|By Avi Rosenthal||
|March 15, 2014 04:56 PM EDT||
If you think that you know better than others, you probably will not Adapt.
Example 1: A Bank
Few years ago, instead of receiving Web Page with one of my bank account reports, I received an error message.
As the report was consistently displayed correctly, it looks like a bug correction implemented with insufficient Regression Tests.
I notified the bank about the problem. They ignored my report and tried to find my incapability to use a Web Site (after more than 30 years in IT, including many years of using their Web Site).
After a week or two I identified the circumstances in which the report is not displayed correctly: It happens if and only if, the report should be displayed in more than one Web Page.
I send to the bank my analysis + the error message.
Unfortunately, I was not able to correct the bug without Source Code.
The result: Customers, including myself, had to wait two weeks for correction of a bug I could fix in an hour or two, if I could access the Source Code.
example 2: Another Bank
I found that a bank performed a transaction in a bank account I managed, without an order to do it. As the activity was an activity no customer would ask a bank to do, I thought that I had to go to talk to the clerk, who performed it.
Together we found the mistake the bank performed and corrected it. It was a mistake not an intention to steal money from the account.
However, based on my background in Computers Security Systems (Including Penetration Test in another bank), I easily found that someone (probably a bank employee) could use the same mechanism for criminal actions.
I even knew that an American bank programmer was convicted and jailed for stealing customers money using a similar mechanism to the mechanism used innocently in my account.
The Systems should be changed in order to identify unreasonable Orders and check them automatically or manually.
I wrote to the bank expecting that they will fix the vulnerability and thank me. I thought they probably pay me a little amount of money, which I intended to donate to an organization helping children suffering from cancer.
The bank thought that they new better: They ignored my message.
Do I post Spam?
I will list my writing experience and you will answer the question.
My writing activity includes:
1. An article based on my Masters Thesis in Psychology, written by me and my thesis moderator. He is a university Professor. The article was published in Hebrew in a local Scientific Journal.
2. Many articles on various Information Technology topics, which were published in local and European journals and local Web Sites.
3. Three blogs. The other two are written in Hebrew.
4. I participated in ebizq SOA Forum writing my opinion on questions asked.
5. I wrote about 100 articles in the Hebrew Wikipedia. A month ago I received a price for improving a stub article, during a competition for improving stub articles.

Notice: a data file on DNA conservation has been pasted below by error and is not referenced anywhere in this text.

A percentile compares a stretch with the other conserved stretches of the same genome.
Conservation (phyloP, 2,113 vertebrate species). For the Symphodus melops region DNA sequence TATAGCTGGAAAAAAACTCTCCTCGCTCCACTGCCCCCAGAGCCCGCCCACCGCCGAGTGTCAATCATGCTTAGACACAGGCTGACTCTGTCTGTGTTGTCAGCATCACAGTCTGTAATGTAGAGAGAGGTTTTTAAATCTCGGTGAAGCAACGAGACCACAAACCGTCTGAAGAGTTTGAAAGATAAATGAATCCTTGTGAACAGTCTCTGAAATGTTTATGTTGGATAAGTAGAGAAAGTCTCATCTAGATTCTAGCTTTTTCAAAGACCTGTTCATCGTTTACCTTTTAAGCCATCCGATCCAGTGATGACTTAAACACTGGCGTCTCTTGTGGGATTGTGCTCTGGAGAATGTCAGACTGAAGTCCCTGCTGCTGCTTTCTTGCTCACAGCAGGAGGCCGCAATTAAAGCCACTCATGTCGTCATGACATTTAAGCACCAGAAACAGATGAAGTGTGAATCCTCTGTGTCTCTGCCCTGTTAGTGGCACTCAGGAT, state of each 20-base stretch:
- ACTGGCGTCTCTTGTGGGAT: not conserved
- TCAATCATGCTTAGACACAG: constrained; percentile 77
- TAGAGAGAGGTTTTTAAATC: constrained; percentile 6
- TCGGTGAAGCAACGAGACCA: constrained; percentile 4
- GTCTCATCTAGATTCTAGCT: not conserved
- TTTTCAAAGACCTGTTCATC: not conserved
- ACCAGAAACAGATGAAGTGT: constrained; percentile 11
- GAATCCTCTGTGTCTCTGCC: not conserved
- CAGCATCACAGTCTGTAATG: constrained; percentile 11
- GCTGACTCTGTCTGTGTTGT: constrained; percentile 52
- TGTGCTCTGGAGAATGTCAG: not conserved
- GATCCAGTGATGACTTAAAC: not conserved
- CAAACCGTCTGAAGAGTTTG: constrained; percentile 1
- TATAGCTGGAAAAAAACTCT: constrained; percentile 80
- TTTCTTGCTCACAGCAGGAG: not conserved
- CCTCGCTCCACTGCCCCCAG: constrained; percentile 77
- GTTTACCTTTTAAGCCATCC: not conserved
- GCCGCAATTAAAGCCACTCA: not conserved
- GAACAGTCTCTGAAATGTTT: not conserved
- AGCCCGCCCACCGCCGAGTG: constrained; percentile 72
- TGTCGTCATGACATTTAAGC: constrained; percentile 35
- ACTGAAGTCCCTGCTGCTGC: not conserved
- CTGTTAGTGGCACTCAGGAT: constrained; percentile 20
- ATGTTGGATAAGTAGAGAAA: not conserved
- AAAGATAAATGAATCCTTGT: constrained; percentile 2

6. More than hundreds of posts in Facebook, Twitter, Googl+ and Linkedin (including many Linkedin groups).
Some of the posts received Comments, Likes and Shares.
Yesterday, I tried to post in Linkedin. I received a message that because someone (or some people) reported that a post of mine is Spam, the post will not displayed, but will be submitted to The Group Leader, who will check the post and decide to publish it or not to publish it.
What is the Problem?
There are two Linkedin Groups types:
1. Groups whose policy is to moderate posts prior to publishing.
The group leader is aware of posts he has to moderate. He will probably moderate the posts shortly after they were submitted.
As a member of many Groups of this type, I submitted posts which were published. Nothing was changed due to flagging a post of mine as Spam.
2. Groups whose policy is to publish automatically
The problem is that in those groups the group leader is unaware of Posts waiting moderation. According to Linkedin message it could take weeks until they approve my post and publish it.
Timing could be a significant factor for Posts Publishing.
Linkedin message send to me, recommended applying to Group Leaders and asking them to remove the restriction, so my posts could be published automatically.
I am a member of too many Groups of that type. I prefer to write this post instead of applying to all groups leaders.
It is not a personal problem. Any body's viable posts could be marked as Spam intentionally or unintentionally.
Is Linkedin Spam detection limited?
The answer to this question is Yes.
Linkedin should use the approach used by Anti-Spam Software, based on Bayesian algorithms.
If someone posted many posts and get Likes and Comments do not hurry to restrict him, just because one or few readers marked it as a Spam (intentionally or unintentionally).
On the other hand, if someone posted only 5 posts and many people marked every post as Spam stop him, by a mechanism similar to the mechanism used to stop me or even more extreme procedure.
It should be a gradual process based on additional information.
It looks like Linkedin's approach resembles the approach the Banks in example 1 and example 2 adopted.
According to the answer they send to me, when I suggested that they will improve their Spam detection algorithm, they stick to the current approach.
As anyone can mark any post as Spam, probably they may change their algorithm only after someone will intentionally mark as Spam many posts by leading contributors.
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